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On surviving a near-fatal car accident and bouncing back to produce new LP with Ty Segall
Everyone is still talking about the car accident that La Luz was in and I think it’s because we would hate to loose such inspirational, dedicated, talented musicians, and overall fun-loving people. The group is close–knit like a family, supporting each other through ups-and-downs. These four women are all powerhouses, each bringing a little something special to La Luz; Shana Cleveland on guitar and lead vocals, Marian Li Pino on drums, Alice Sandahl on keyboard, and Lena Simon on bass. I was lucky enough to have the chance to speak with Cleveland and Sandahl about their latest album, Weirdo Shrine, produced in part with Ty Segall.
The all-female Seattle surf-noir band has restless energy and Sandahl notes that they have been able to harness that and become “playful yet professional.” Weirdo Shrine exemplifies the band’s ability to create a distinctive, memorable, and self-styled sound. The album not only sounds epic, but its lyrics are introspective, taking the group’s power to a whole new level.
There is importance in being able to get people to listen to a song more than once, but the natural evolution of a song is key. Cleveland notes that while writing songs, she sits down without any expectations or goals in order to not freak herself out. By playing guitar and “messing around,” she is able to build a song, which gets multiple listens by building off an organic experience. This organic songwriting experience directly translates into the natural evolution of messages on Weirdo Shrine.
Cleveland’s favorite music is that which can have dark themes but leaves you feeling hopeful; she hopes that the album expresses the collision of lightness and darkness in music. She notes, “It is a dark, foggy album with fun music but doesn’t ignore the darkness of life.” Sandahl is drawn to music that has a happy sound but lyrically expresses “something pretty shitty,” she says. “Contrast is everywhere. Shit can suck, but let’s keep having fun!” says Sandahl. Cleveland and Sandahl agree that they hope their listeners relate to the universal truths such as being in an accident, loosing someone, a horrible break up, etc. because as Cleveland notes, “Emotionally intense moments are creatively inspiring and those moments make you reevaluate.”
In working with Segall, they collectively realized that the goal of the new record was to harness La Luz’s restless live energy and get it on tape. Sandahl expressed that getting to know Segall as a friend touring together translated into a positive professional working relationship. “His style is a little different than what we have done in the past, but that is good for us,” says Sandahl. The importance of maintaining positive professional relationships is important to La Luz but Sandahl and Cleveland take that positivity one step further. Trying to be nice to everyone and building friendships is important! Sandahl expresses the idea that it is important to be good person, not just for the connections; Sandahl notes, “You don’t know who you will cross paths with again.” This disposition and positive energy that they practice in their personal lives seems innate, so it’s not at all surprising that their music is as outstanding as they are.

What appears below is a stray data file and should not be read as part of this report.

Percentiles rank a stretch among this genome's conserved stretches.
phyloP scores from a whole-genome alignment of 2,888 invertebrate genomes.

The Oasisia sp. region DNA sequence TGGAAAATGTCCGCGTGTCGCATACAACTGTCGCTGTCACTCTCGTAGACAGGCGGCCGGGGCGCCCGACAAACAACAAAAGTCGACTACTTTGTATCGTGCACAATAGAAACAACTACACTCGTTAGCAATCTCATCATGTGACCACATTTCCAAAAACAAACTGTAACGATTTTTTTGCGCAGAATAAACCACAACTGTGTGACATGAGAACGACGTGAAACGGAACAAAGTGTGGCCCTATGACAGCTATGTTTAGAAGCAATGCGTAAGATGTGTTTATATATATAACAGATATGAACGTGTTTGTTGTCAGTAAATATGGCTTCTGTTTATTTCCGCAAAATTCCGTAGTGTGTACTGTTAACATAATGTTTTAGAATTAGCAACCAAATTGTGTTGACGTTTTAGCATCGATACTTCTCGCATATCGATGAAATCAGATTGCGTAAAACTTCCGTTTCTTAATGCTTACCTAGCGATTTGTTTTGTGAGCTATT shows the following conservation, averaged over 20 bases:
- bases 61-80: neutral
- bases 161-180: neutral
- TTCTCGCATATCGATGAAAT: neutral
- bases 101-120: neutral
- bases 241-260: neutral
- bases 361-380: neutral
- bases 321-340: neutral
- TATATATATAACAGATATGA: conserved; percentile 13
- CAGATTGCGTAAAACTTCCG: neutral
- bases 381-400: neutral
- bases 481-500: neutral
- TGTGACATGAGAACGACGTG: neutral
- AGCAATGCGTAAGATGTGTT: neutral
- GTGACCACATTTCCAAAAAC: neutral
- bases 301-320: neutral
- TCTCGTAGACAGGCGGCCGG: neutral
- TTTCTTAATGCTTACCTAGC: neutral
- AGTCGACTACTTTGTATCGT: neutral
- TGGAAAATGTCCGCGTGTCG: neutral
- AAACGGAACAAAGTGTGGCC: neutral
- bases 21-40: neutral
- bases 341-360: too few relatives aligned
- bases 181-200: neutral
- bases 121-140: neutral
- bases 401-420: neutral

La Luz has impeccable four-part harmonies and have captured elements of performing live in their recordings. They choose to leave in spur of the moment flourishes that happened while recording because they wanted to get as close to that live sound as possible, and they certainly achieved it on Weirdo Shrine. The album was recorded mostly live, with some vocal overdubs. Recording with Segall was a unique experience for the band because he pushed them out of their comfort zones and into something greater. They did not have sound isolation so the sounds bled into the room, which made for a fuller, dirtier feel. The energy is raw and tangible and gives off the vibe that you’re at a raging surf-city beach party. Those happy accidents Sandahl and Cleveland refer to are not noticeable as “accidents.” If anything, they are the epic moments that make the music human. Sandahl emphasizes, “Segall pushed us not to focus on mistakes and to let them be a part of the charm of the record.” Charming indeed!
La Luz is a young band but their harmonies and chemistry are on-point; their individual quirky charms blend together to make a chill musical experience. Cleveland’s favorite part of performing live is being able to see the audience enjoying themselves. She notes that “sometimes making music can be lonely, but performing live we get to make a connection with people.” Sandahl’s positive energy and genuine love for performing is obvious. Her favorite part about being up on stage is getting to connect with her band mates: “Being up here together…I appreciate those ‘connection’ moments.”
“An important thing in music is sincerity and using your own authentic voice. Don’t do what you think will be popular because it won’t work,” says Cleveland. Sandahl has the same encouraging advice for musicians and seconds the idea that putting yourself out there is frustrating, but no matter the amount of ups and downs, you can’t stay down.
The most resonating thing La Luz offers is their spirit. Through their music, Cleveland and Sandahl are able to articulate that things can change at the drop of a hat and, as Cleveland so deeply expresses, “The most important thing you should do is add your voice to the discussion.” La Luz, we’re hearing you.
Follow on Twitter @laluzers
photos by Andrew Imanaka